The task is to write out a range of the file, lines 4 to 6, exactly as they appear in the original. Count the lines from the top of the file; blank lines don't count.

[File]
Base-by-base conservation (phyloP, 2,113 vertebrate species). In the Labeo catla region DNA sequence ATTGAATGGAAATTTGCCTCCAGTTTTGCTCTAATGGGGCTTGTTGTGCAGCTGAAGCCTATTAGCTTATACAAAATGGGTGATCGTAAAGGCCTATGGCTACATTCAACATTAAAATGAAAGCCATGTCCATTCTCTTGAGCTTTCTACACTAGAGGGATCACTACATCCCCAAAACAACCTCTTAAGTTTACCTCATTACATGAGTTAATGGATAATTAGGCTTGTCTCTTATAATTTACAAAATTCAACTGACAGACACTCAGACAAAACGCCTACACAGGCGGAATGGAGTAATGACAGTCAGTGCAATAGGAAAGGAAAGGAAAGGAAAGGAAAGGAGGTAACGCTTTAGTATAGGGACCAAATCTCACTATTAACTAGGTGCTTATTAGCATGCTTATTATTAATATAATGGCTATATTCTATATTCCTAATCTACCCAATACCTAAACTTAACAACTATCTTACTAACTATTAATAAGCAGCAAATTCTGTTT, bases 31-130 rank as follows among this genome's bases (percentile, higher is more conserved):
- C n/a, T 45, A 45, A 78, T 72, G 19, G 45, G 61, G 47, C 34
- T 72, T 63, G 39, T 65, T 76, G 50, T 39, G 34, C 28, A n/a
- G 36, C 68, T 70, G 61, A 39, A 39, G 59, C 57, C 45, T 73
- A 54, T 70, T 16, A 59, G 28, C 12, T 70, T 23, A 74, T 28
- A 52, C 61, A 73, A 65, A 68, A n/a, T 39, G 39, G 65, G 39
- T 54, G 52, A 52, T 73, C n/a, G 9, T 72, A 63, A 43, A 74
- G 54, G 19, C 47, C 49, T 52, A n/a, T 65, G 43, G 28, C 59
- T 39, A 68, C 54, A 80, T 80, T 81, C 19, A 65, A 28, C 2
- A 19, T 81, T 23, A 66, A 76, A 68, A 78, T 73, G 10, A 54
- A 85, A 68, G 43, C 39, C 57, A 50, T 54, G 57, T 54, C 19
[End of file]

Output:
- G 36, C 68, T 70, G 61, A 39, A 39, G 59, C 57, C 45, T 73
- A 54, T 70, T 16, A 59, G 28, C 12, T 70, T 23, A 74, T 28
- A 52, C 61, A 73, A 65, A 68, A n/a, T 39, G 39, G 65, G 39